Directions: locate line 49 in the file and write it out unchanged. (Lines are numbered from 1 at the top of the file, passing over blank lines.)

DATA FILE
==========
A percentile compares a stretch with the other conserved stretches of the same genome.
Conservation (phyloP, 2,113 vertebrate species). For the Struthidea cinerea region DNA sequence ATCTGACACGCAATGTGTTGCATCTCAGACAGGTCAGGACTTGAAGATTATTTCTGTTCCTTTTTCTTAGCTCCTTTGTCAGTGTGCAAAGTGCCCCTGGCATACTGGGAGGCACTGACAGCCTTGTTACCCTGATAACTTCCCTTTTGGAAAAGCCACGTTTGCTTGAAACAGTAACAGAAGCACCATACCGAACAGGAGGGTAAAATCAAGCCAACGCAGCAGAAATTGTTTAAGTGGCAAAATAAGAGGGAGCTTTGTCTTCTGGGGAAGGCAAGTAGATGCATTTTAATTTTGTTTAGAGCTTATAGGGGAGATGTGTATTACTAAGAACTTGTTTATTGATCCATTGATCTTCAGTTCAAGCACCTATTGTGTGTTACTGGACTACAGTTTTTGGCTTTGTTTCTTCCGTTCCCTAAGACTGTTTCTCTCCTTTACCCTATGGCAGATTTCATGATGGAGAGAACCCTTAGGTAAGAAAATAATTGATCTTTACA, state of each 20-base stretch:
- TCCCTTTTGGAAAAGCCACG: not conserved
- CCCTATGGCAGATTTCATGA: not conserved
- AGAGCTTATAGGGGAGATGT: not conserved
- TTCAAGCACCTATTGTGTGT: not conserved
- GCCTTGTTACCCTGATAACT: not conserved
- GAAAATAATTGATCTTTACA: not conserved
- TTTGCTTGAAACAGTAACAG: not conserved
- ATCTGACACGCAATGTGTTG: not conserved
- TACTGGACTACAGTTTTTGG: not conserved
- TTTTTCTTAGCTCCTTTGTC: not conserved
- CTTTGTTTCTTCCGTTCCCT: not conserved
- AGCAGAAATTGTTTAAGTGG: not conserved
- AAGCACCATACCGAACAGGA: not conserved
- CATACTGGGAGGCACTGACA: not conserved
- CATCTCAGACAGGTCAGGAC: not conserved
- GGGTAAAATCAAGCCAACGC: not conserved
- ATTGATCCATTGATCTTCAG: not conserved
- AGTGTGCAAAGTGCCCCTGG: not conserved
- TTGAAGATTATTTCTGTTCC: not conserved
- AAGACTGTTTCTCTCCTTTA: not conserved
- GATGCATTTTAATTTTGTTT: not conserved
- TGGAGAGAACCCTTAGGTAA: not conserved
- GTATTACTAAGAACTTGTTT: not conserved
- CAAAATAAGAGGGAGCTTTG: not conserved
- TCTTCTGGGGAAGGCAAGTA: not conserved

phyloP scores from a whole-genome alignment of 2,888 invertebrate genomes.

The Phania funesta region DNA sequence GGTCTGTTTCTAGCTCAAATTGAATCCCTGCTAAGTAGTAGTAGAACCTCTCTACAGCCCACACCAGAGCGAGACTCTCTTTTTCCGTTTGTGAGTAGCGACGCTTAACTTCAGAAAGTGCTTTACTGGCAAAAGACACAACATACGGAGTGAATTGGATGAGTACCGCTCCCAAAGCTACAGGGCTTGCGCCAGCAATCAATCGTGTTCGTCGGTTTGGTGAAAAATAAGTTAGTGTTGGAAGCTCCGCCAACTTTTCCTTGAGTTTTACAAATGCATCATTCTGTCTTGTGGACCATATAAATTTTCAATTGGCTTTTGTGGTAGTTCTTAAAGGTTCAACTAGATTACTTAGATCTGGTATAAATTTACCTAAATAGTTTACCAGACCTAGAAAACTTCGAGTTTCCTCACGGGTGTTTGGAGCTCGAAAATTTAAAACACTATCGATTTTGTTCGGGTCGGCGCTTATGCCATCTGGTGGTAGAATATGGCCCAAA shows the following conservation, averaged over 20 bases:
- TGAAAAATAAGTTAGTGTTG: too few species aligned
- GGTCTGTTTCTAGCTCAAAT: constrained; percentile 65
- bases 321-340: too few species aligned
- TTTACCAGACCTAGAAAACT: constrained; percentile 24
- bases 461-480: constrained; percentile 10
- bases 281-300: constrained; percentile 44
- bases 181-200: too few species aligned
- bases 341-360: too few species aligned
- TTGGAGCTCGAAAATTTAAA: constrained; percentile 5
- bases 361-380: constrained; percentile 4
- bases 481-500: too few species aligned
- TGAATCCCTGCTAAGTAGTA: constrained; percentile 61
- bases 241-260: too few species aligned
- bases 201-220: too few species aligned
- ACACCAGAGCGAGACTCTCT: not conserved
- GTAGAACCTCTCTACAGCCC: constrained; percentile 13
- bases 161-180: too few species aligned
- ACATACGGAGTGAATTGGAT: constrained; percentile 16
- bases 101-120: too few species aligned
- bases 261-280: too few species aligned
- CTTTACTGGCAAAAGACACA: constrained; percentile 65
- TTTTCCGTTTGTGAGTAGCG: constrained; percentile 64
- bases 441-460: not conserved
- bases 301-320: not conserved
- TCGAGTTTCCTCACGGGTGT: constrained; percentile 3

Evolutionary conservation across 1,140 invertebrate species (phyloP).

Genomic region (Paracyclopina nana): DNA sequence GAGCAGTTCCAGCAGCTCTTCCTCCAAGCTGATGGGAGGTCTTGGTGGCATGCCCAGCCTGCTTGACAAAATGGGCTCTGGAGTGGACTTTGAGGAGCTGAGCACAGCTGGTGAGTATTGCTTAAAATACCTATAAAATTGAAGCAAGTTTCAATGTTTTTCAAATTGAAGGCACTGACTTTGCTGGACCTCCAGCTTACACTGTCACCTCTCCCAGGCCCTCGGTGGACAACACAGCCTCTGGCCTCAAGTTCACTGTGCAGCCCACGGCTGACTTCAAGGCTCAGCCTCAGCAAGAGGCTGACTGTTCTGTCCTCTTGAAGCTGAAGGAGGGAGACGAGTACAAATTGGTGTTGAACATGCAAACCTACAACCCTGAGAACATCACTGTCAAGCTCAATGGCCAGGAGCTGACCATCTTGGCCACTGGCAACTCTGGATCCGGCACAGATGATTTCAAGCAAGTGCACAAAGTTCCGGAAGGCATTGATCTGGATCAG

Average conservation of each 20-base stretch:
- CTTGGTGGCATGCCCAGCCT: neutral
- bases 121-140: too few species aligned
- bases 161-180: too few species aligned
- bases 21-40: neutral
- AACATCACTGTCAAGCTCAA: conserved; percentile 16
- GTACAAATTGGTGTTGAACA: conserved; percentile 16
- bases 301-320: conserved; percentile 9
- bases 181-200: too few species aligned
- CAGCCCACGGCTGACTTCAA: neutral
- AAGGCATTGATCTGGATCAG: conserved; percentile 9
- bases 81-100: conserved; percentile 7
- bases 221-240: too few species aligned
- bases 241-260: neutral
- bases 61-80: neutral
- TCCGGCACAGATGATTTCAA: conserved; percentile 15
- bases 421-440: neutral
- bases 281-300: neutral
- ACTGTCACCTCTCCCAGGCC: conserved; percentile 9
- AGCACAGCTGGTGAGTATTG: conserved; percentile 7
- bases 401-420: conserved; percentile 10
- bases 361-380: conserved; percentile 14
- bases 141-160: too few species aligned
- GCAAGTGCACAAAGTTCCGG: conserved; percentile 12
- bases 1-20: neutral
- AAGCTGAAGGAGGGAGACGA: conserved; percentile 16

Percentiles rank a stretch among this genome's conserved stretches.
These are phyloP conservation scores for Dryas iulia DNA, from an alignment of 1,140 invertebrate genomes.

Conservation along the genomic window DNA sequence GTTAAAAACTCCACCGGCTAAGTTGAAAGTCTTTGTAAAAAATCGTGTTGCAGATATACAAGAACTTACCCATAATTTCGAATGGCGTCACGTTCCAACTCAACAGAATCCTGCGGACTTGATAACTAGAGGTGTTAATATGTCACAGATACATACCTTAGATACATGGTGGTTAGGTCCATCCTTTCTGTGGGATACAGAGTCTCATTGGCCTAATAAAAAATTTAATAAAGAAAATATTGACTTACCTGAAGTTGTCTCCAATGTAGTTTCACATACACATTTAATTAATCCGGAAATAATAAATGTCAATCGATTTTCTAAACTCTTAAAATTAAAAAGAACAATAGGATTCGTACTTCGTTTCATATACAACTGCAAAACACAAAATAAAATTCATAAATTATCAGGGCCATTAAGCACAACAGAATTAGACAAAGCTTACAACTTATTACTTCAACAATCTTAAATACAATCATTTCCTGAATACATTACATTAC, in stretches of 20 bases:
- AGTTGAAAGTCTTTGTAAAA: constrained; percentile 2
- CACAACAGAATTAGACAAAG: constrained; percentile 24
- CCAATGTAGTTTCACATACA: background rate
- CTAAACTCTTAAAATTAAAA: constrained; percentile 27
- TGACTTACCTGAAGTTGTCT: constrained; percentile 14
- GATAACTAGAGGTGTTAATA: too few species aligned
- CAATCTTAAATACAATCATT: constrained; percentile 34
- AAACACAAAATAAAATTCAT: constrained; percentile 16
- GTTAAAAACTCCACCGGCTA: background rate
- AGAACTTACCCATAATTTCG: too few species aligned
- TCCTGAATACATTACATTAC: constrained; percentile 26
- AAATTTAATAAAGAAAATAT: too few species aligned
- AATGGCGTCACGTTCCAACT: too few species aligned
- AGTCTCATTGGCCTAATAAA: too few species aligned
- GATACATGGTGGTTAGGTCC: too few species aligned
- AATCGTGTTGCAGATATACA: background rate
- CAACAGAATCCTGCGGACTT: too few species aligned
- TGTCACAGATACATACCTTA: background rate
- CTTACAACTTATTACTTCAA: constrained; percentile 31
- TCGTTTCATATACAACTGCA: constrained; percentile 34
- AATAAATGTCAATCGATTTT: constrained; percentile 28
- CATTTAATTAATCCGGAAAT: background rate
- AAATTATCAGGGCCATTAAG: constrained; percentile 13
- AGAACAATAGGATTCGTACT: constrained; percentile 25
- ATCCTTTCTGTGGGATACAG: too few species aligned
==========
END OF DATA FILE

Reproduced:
- bases 261-280: too few species aligned